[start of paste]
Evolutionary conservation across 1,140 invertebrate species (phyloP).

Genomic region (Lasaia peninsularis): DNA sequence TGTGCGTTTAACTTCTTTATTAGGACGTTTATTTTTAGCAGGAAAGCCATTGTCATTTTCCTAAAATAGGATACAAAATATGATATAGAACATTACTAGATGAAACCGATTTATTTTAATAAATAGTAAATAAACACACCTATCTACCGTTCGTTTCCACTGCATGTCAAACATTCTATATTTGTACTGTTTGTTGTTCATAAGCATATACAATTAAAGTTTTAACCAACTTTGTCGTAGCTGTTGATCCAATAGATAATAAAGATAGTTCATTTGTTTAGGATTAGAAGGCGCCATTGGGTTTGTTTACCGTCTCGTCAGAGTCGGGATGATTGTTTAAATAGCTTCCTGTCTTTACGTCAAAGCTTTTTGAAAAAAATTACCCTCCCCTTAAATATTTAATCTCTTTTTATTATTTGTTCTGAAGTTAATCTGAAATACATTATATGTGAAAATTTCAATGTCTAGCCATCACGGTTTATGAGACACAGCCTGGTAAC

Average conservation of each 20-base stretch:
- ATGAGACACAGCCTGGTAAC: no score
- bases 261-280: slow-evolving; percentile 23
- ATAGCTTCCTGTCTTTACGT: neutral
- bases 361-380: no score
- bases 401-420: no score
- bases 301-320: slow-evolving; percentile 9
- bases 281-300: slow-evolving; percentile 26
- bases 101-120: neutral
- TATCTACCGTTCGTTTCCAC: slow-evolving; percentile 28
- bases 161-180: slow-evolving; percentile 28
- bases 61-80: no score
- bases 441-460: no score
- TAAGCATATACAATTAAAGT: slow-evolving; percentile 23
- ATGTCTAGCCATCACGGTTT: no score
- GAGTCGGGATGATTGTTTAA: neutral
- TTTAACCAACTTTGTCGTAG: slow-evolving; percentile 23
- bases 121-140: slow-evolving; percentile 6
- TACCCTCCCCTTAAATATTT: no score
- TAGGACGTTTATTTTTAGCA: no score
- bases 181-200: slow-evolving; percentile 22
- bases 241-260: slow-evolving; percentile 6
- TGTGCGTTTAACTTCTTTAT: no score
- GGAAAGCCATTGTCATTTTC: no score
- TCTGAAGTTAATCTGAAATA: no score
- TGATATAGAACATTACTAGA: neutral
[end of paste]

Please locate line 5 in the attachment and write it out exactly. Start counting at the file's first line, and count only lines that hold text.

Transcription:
- bases 261-280: slow-evolving; percentile 23